I have always enjoyed running. The feeling of accomplishment and joy it brings me is unequaled. Two years ago, I thought I would try something different. I told my husband, Allan, while we were riding the Great Divide Mountain Bike Route (another adventure) that I wanted to try completing an Ironman triathlon.
I hired a coach the week we returned. I was referred to Wendy Mader (T2 Coaching) from a friend. She provided me with a detailed training plan which kept me accountable, focused and injury free. The work began for what I thought would be my only Ironman in Tempe, AZ last November. At that event I qualified for the Women’s World Championships in Kona which was held on October 14. This is why my race report for a triathlon is in our trail running newsletter.
The Kona Ironman is amazing. It’s a little different vibe because it is all female. Over two thousand women from all over the world came together to compete. We arrived five days ahead, so I was able to preview the course. The swim (2.4 mile open water) course was marked and open for practice. One of the sponsors set up a catamaran and served coffee about 1,000 yards from the start from 7-10 for the five days prior to the race. We also previewed the bike/run course in our rental car.
With endurance sports I look at race day as a celebration of all the training that was involved. Race day started with my swim wave beginning ten minutes after the pros. The water was warm, so I wore a swim skin over my tri-suit and felt very comfortable. The salt water was a little choppy but overall noneventful.
Exiting the water into the transition area there were fresh water hanging hoses. I rinsed the salt water off, then grabbed my bike bag and headed to the change tent where I removed my swim skin, put on my bike shoes, glasses and applied sunscreen. My helmet was on my bike. 2,100 bikes were lined up numerically. My number 472 was easy to find. Exiting the corral, the cheering crowd was an energy burst.
The 112 mile bike ride went up the west side of the big island to Hawii on the north coast. The winds were manageable and well supplied aid stations were located every 15 miles. I prefer my own nutrition and have been using Skratch Super High Carb in my training. Each serving is 400 calories. The flavor is not too sweet or syrupy but packs in the calories. It works well for me. I carried two bottles and once depleted I replaced with water bottles. My other nutrition is Naak Ultra energy sweet potatoes with butternut squash along with the usual fig bars, bananas and items served at the aid stations. I packed in a special needs bag at mile 85 a sandwich with sunflower butter but when I got it the bread had some spots on it from sitting out in sunny 85 degree weather so I skipped it.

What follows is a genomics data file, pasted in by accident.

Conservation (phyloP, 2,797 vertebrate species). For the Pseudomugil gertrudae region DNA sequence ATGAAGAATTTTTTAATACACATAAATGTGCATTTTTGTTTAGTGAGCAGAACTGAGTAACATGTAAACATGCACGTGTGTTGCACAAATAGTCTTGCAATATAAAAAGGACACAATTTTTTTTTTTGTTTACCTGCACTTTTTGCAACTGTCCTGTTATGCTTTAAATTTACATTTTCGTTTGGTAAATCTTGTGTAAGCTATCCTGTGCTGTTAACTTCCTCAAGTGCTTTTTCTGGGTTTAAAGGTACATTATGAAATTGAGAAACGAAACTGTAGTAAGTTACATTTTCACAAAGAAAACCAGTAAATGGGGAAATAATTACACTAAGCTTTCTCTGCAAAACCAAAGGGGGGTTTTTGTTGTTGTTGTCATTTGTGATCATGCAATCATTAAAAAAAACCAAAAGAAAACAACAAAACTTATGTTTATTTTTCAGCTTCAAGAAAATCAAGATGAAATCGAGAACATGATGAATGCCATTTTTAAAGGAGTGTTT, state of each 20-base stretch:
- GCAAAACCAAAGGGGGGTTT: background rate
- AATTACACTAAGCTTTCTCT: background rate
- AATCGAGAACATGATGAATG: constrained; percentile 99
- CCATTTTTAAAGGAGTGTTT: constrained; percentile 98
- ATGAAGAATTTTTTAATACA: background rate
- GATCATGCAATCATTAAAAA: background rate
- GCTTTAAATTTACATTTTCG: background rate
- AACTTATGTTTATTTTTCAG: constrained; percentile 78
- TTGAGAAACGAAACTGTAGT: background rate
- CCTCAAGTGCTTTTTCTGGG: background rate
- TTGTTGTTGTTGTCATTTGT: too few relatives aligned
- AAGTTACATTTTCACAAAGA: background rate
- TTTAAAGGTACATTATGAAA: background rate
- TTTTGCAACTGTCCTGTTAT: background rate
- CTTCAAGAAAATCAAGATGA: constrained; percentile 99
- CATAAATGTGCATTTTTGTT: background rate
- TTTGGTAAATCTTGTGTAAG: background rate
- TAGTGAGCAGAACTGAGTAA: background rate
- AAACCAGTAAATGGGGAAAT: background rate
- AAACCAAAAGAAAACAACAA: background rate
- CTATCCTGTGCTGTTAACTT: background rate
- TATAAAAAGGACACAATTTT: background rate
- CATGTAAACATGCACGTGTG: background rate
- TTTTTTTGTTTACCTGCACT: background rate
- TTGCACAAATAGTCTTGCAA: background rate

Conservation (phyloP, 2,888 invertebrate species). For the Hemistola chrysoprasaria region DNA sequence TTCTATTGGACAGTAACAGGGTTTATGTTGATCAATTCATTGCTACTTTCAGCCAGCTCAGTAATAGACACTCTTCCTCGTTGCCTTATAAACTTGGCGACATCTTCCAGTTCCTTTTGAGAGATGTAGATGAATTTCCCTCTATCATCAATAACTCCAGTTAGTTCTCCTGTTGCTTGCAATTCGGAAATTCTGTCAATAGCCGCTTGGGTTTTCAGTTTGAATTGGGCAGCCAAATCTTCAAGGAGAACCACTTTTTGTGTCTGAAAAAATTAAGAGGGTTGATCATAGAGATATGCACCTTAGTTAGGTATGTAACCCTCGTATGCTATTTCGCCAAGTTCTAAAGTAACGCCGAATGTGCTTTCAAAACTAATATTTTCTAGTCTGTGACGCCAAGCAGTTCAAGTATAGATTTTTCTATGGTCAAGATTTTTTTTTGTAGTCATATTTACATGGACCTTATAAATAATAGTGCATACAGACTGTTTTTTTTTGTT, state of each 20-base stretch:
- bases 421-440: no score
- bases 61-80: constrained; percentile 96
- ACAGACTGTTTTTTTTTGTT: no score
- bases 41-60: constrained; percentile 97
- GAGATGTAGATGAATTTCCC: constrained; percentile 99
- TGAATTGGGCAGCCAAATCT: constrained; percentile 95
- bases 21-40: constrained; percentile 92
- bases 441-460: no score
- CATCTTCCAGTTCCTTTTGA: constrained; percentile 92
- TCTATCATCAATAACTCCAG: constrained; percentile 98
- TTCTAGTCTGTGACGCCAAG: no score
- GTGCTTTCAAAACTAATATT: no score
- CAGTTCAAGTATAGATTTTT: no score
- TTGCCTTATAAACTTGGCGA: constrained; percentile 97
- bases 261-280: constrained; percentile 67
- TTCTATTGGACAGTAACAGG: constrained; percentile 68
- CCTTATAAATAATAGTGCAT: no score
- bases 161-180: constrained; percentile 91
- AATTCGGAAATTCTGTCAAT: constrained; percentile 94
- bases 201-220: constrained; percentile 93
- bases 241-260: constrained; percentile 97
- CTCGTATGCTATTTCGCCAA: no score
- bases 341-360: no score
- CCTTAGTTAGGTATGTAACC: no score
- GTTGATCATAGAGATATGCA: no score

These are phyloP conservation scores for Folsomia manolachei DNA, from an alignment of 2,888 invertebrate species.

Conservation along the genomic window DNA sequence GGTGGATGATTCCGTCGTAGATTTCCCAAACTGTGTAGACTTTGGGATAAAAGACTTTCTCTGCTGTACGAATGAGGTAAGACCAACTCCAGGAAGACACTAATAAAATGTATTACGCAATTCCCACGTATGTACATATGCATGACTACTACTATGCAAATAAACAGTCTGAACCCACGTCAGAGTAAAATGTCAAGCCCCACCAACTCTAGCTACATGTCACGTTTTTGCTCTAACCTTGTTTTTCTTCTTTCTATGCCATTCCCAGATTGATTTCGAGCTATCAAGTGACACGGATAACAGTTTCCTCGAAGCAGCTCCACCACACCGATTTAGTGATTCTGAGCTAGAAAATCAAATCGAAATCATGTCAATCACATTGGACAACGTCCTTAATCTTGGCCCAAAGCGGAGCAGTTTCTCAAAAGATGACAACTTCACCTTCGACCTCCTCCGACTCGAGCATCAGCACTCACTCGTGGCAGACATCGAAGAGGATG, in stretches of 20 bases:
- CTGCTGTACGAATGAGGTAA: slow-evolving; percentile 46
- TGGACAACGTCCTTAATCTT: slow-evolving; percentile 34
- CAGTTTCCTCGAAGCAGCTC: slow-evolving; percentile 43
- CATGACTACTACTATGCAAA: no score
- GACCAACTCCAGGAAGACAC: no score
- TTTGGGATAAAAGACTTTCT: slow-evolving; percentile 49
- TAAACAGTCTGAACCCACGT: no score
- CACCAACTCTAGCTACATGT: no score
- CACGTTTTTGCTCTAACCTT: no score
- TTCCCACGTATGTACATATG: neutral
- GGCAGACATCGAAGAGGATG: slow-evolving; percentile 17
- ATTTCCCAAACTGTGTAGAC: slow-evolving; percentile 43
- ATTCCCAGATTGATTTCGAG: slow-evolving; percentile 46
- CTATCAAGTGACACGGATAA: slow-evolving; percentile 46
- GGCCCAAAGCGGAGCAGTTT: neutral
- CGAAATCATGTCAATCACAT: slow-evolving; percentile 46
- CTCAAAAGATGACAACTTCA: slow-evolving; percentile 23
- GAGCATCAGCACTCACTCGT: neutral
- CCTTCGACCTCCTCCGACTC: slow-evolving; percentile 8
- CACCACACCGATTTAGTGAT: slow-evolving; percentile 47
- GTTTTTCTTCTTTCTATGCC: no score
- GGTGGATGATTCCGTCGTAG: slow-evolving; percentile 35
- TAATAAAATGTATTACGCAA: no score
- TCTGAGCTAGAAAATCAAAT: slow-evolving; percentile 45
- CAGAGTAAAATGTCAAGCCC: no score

There is a penalty for drafting and penalty tents throughout the course. I haven’t had a lot of experience but I do know it gets windy and may be irresistible to some. The tents were full each one I went by and I was grateful for all my training in Tahoe and Washoe Valley where we can get some big wind. My higher intensity rides I use a trainer indoors. Thankfully, I much prefer riding outside.
Coach Wendy told me to be fresh at mile 80 and most people won’t be. She has always had me train by rate of perceived effort (RPE) and I was at 3-4 on my bike ride which saved my legs for the run. At mile 90 I saw my husband, Allan, working at the aid station. He held up a sign Go Rocket! which is my trail name from hiking the AT a few years ago. I smiled and pedaled on.
The crowds were all downtown and as I turned into transition two. I had a burst of energy from the crowd. Spectators hold up signs with funny comments such as “You paid to do this”, “Women Power”, etc.
I parked my bike, removed my helmet and ran to get my run bag. Once in the change tent, volunteers handed out refreshing cold, wet towels. I changed my bike shoes to Hokas, added a visor and off I went. It was hot and the sun was beating down. We didn’t get any afternoon clouds or sprinkles like we had earlier in the week. I settled into my pace and ran thru town and back (8 miles) then headed up to the Queen’s Highway and out to the airport. It was hot (I know I mentioned that already). The aid stations were located more frequently, and I agreed with myself I would walk each one.
It started getting dark at about mile 18 for me. I had a flashlight in a special needs bag and was glad I got it when I did. I wasn’t sure how long I would be out there. The last few miles were a dream come true. I never dreamed I would be in Kona Ironman Championships three years ago.
Ironman has a 17 hour cap and at 14:02 I crossed the finish line.
Anything is possible.